While most people know the story of Emmett Till's brutal murder, the death of his father, Louis Till, is much less well-known.
"Louis died before he could see what would happen to his son. Bo died before he could learn about what had happened to his father," Emmett's mother, Mamie Till-Mobley, wrote in her memoir, using a nickname for her son.
"Yet they were connected in ways that ran as deep as their heritage, as long as their bloodline," she added. "I was left behind to think about all the ways they were connected."
The final episode of the ABC documentary series "Let the World See," airs Thursday, Jan. 20 on ABC and Hulu. The episode details the legacy of Till-Mobley's fight for justice and the FBI's later investigations of Till's death, the latest of which was closed in December without any additional charges.
It also features the touching moments when Ollie Gordon, one of Till's cousins, travels to France to visit the grave of his father.
"It took me 70-some years, but I made the journey. Looking for one lost soul," she said when visiting Louis Till's grave in October. "I want to leave these flowers in honor of your son Emmett Louis Till, and his mother Mamie."
Louis Till was executed by the military in 1945, while serving in a segregated unit in Italy during World War II. He and another soldier had been convicted of murdering one woman and of raping two others.
"Mrs. Till, Mamie, received a telegram and the letter was a lie," said John Edgar Wideman, a novelist and the author of "Writing to Save a Life: The Louis Till File," in an interview for "Let the World See."
"It left out the truth of what had happened to her husband," he added. "It said, 'soldier died outside of combat by his own fault.'"
Through his book, Wideman has cast doubt on the official version of the circumstances surrounding Louis Till's death. Decades after Till was sentenced to death, Wideman received transcripts of his court-martial from the U.S. Army.
"[There were] no eyewitnesses, no one ever identified Till or his friends in the courtroom when the victims were sitting there," Wideman said. "Never any identifications, all kind of circumstantial evidence."
A key witness, who was in the house the night the crime took place, also changed his account of what happened, Wideman said. The witness originally claimed to have heard the voice of a white man entering the home, but later on, while being interviewed, said the man may have been Black.
Historians have also noted that during World War II, Black soldiers serving in the U.S. Army were subject to many of the same restrictions of the Jim Crow South. In addition to having segregated units, there were no Black officers and white officers presided over court-martials.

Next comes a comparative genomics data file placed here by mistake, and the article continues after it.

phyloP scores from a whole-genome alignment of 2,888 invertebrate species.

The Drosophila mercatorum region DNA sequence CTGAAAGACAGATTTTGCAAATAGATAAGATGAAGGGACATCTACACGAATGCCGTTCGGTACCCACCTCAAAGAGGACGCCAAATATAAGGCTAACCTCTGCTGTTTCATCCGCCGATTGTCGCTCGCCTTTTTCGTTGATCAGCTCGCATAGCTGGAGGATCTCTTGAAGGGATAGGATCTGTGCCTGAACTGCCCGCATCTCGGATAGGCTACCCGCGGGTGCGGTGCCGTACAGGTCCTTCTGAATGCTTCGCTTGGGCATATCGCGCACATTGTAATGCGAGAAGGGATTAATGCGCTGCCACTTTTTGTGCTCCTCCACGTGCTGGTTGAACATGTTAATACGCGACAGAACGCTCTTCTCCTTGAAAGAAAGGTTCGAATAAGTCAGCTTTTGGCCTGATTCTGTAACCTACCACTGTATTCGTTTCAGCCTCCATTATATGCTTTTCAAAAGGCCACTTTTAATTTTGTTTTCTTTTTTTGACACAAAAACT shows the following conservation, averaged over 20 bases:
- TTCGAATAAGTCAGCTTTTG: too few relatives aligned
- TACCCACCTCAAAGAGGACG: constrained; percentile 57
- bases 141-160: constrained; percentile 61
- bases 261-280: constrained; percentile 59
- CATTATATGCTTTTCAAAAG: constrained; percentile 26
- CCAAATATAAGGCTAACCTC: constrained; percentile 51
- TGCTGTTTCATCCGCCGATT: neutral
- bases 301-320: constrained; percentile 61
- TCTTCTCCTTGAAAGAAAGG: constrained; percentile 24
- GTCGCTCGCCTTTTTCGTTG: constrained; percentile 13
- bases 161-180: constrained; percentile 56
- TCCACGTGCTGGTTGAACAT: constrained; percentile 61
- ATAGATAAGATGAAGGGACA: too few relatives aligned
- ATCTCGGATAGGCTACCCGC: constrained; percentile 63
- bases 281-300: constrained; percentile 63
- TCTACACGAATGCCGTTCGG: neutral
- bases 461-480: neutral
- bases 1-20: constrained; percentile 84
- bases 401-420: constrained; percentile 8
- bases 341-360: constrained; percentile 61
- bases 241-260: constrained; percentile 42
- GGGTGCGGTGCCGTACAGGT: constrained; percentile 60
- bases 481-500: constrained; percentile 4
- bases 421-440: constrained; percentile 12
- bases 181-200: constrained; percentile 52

"He was executed just because. She did not say that he raped her, but they still killed him," said Angie Thomas, author of the novel "The Hate You Give."
Louis Till's ring, which was returned to Till-Mobley after his execution, was used to identify Emmett Till's body after he was killed. Louis Till's conviction and execution also came up after the trial for his son's killers.
After Roy Bryant and J.W. Milam were acquitted of murdering Emmett Till by an all-white jury, the federal government tried to prosecute them for kidnapping, which they had admitted to in the first trial. But a grand jury did not indict Bryant and Milam after Louis Till's army record was leaked to the public.
"It was found out that it was leaked information about Louis Till in order to make Emmett Till look like the son of a predator and therefore a predator himself," said Gloria J. Brown-Marshall, a civil rights attorney and playwright. "And then give some credence that perhaps ... he wasn't this innocent 14-year-old, that he could possibly have tried to attack Carolyn Bryant."
"Once that information came out, it was impossible to try the Milams for kidnapping," added Wideman. "And that was end of the story."
Louis Till was buried in a special plot for people who had been dishonorably discharged and executed by the Army at an American military cemetery in France. According to Wideman, of the 96 people buried in that plot, 83 of them are people of color.
"He's laying in this less than honorable area for a crime that we're still not sure that he committed," Gordon said of Louis Till as she visited his grave. "But he's not forgotten."
"He had a child that met his demise at such a young age of 14," she added. "Emmett Till's mother carried the torch to keep the legacy alive which spearheaded the civil rights movement."
ABC News' Jeanmarie Condon and Fatima Curry contributed to this report.